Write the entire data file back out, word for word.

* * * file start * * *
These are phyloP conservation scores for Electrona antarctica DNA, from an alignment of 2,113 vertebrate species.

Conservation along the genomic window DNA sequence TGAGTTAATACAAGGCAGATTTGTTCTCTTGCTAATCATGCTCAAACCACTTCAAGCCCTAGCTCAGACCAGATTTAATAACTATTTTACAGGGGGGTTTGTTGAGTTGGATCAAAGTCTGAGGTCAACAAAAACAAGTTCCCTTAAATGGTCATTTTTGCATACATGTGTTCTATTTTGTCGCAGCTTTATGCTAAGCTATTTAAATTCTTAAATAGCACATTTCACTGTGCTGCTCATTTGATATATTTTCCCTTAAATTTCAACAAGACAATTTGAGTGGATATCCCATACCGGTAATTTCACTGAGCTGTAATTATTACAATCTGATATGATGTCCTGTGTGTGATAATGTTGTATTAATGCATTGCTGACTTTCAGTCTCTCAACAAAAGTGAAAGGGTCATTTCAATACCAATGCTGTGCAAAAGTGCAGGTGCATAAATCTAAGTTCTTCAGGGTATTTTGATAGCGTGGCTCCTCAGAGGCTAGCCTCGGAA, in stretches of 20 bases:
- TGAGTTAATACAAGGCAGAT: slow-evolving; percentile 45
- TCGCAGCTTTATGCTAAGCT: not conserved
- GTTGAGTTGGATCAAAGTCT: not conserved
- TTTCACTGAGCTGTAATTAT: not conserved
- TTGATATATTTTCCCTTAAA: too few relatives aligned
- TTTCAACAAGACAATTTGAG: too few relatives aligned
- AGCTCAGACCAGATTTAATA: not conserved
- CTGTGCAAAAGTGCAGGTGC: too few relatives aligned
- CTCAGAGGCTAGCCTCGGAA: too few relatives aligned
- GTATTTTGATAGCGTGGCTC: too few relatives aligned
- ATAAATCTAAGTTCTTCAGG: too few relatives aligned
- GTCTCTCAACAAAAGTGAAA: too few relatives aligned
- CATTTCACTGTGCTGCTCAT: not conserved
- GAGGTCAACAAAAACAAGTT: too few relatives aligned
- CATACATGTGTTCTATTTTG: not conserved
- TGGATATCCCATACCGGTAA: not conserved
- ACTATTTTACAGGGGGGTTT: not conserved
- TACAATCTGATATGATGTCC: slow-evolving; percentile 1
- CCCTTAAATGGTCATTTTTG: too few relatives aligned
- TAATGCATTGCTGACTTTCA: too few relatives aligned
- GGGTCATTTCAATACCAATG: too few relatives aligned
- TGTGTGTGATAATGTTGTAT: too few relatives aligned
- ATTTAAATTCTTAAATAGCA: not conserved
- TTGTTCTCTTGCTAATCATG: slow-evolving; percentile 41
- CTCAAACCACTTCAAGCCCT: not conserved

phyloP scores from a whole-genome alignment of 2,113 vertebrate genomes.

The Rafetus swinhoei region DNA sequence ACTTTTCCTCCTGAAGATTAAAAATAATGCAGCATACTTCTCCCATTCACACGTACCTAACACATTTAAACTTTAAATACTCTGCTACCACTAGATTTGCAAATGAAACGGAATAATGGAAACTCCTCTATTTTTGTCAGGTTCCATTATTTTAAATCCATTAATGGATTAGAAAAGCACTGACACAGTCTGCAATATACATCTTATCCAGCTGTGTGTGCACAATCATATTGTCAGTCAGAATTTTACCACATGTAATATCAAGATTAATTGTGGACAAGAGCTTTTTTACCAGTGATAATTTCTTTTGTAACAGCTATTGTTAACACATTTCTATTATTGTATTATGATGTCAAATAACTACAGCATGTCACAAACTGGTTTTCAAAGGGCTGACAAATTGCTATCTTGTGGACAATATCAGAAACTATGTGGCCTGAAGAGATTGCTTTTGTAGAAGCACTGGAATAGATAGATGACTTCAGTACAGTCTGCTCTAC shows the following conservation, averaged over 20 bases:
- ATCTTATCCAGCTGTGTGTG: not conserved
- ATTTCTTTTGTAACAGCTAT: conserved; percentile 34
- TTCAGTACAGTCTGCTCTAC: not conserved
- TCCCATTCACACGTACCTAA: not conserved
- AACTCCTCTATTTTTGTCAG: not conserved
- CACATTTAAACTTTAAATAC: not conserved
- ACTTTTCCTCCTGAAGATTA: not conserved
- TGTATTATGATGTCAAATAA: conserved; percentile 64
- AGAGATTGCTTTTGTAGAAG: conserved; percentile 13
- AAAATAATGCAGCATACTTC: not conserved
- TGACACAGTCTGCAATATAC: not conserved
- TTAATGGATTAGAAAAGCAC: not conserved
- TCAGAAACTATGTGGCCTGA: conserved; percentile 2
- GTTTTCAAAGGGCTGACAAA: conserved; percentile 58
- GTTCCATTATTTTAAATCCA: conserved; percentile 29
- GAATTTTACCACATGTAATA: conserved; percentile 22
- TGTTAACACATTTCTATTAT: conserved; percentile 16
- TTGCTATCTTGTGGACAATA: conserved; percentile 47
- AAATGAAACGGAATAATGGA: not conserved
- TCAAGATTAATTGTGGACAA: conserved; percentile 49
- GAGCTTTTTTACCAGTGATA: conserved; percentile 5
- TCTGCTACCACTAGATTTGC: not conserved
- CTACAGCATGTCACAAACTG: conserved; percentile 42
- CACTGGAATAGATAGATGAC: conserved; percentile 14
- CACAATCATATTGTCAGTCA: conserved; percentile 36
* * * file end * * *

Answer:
These are phyloP conservation scores for Electrona antarctica DNA, from an alignment of 2,113 vertebrate species.

Conservation along the genomic window DNA sequence TGAGTTAATACAAGGCAGATTTGTTCTCTTGCTAATCATGCTCAAACCACTTCAAGCCCTAGCTCAGACCAGATTTAATAACTATTTTACAGGGGGGTTTGTTGAGTTGGATCAAAGTCTGAGGTCAACAAAAACAAGTTCCCTTAAATGGTCATTTTTGCATACATGTGTTCTATTTTGTCGCAGCTTTATGCTAAGCTATTTAAATTCTTAAATAGCACATTTCACTGTGCTGCTCATTTGATATATTTTCCCTTAAATTTCAACAAGACAATTTGAGTGGATATCCCATACCGGTAATTTCACTGAGCTGTAATTATTACAATCTGATATGATGTCCTGTGTGTGATAATGTTGTATTAATGCATTGCTGACTTTCAGTCTCTCAACAAAAGTGAAAGGGTCATTTCAATACCAATGCTGTGCAAAAGTGCAGGTGCATAAATCTAAGTTCTTCAGGGTATTTTGATAGCGTGGCTCCTCAGAGGCTAGCCTCGGAA, in stretches of 20 bases:
- TGAGTTAATACAAGGCAGAT: slow-evolving; percentile 45
- TCGCAGCTTTATGCTAAGCT: not conserved
- GTTGAGTTGGATCAAAGTCT: not conserved
- TTTCACTGAGCTGTAATTAT: not conserved
- TTGATATATTTTCCCTTAAA: too few relatives aligned
- TTTCAACAAGACAATTTGAG: too few relatives aligned
- AGCTCAGACCAGATTTAATA: not conserved
- CTGTGCAAAAGTGCAGGTGC: too few relatives aligned
- CTCAGAGGCTAGCCTCGGAA: too few relatives aligned
- GTATTTTGATAGCGTGGCTC: too few relatives aligned
- ATAAATCTAAGTTCTTCAGG: too few relatives aligned
- GTCTCTCAACAAAAGTGAAA: too few relatives aligned
- CATTTCACTGTGCTGCTCAT: not conserved
- GAGGTCAACAAAAACAAGTT: too few relatives aligned
- CATACATGTGTTCTATTTTG: not conserved
- TGGATATCCCATACCGGTAA: not conserved
- ACTATTTTACAGGGGGGTTT: not conserved
- TACAATCTGATATGATGTCC: slow-evolving; percentile 1
- CCCTTAAATGGTCATTTTTG: too few relatives aligned
- TAATGCATTGCTGACTTTCA: too few relatives aligned
- GGGTCATTTCAATACCAATG: too few relatives aligned
- TGTGTGTGATAATGTTGTAT: too few relatives aligned
- ATTTAAATTCTTAAATAGCA: not conserved
- TTGTTCTCTTGCTAATCATG: slow-evolving; percentile 41
- CTCAAACCACTTCAAGCCCT: not conserved

phyloP scores from a whole-genome alignment of 2,113 vertebrate genomes.

The Rafetus swinhoei region DNA sequence ACTTTTCCTCCTGAAGATTAAAAATAATGCAGCATACTTCTCCCATTCACACGTACCTAACACATTTAAACTTTAAATACTCTGCTACCACTAGATTTGCAAATGAAACGGAATAATGGAAACTCCTCTATTTTTGTCAGGTTCCATTATTTTAAATCCATTAATGGATTAGAAAAGCACTGACACAGTCTGCAATATACATCTTATCCAGCTGTGTGTGCACAATCATATTGTCAGTCAGAATTTTACCACATGTAATATCAAGATTAATTGTGGACAAGAGCTTTTTTACCAGTGATAATTTCTTTTGTAACAGCTATTGTTAACACATTTCTATTATTGTATTATGATGTCAAATAACTACAGCATGTCACAAACTGGTTTTCAAAGGGCTGACAAATTGCTATCTTGTGGACAATATCAGAAACTATGTGGCCTGAAGAGATTGCTTTTGTAGAAGCACTGGAATAGATAGATGACTTCAGTACAGTCTGCTCTAC shows the following conservation, averaged over 20 bases:
- ATCTTATCCAGCTGTGTGTG: not conserved
- ATTTCTTTTGTAACAGCTAT: conserved; percentile 34
- TTCAGTACAGTCTGCTCTAC: not conserved
- TCCCATTCACACGTACCTAA: not conserved
- AACTCCTCTATTTTTGTCAG: not conserved
- CACATTTAAACTTTAAATAC: not conserved
- ACTTTTCCTCCTGAAGATTA: not conserved
- TGTATTATGATGTCAAATAA: conserved; percentile 64
- AGAGATTGCTTTTGTAGAAG: conserved; percentile 13
- AAAATAATGCAGCATACTTC: not conserved
- TGACACAGTCTGCAATATAC: not conserved
- TTAATGGATTAGAAAAGCAC: not conserved
- TCAGAAACTATGTGGCCTGA: conserved; percentile 2
- GTTTTCAAAGGGCTGACAAA: conserved; percentile 58
- GTTCCATTATTTTAAATCCA: conserved; percentile 29
- GAATTTTACCACATGTAATA: conserved; percentile 22
- TGTTAACACATTTCTATTAT: conserved; percentile 16
- TTGCTATCTTGTGGACAATA: conserved; percentile 47
- AAATGAAACGGAATAATGGA: not conserved
- TCAAGATTAATTGTGGACAA: conserved; percentile 49
- GAGCTTTTTTACCAGTGATA: conserved; percentile 5
- TCTGCTACCACTAGATTTGC: not conserved
- CTACAGCATGTCACAAACTG: conserved; percentile 42
- CACTGGAATAGATAGATGAC: conserved; percentile 14
- CACAATCATATTGTCAGTCA: conserved; percentile 36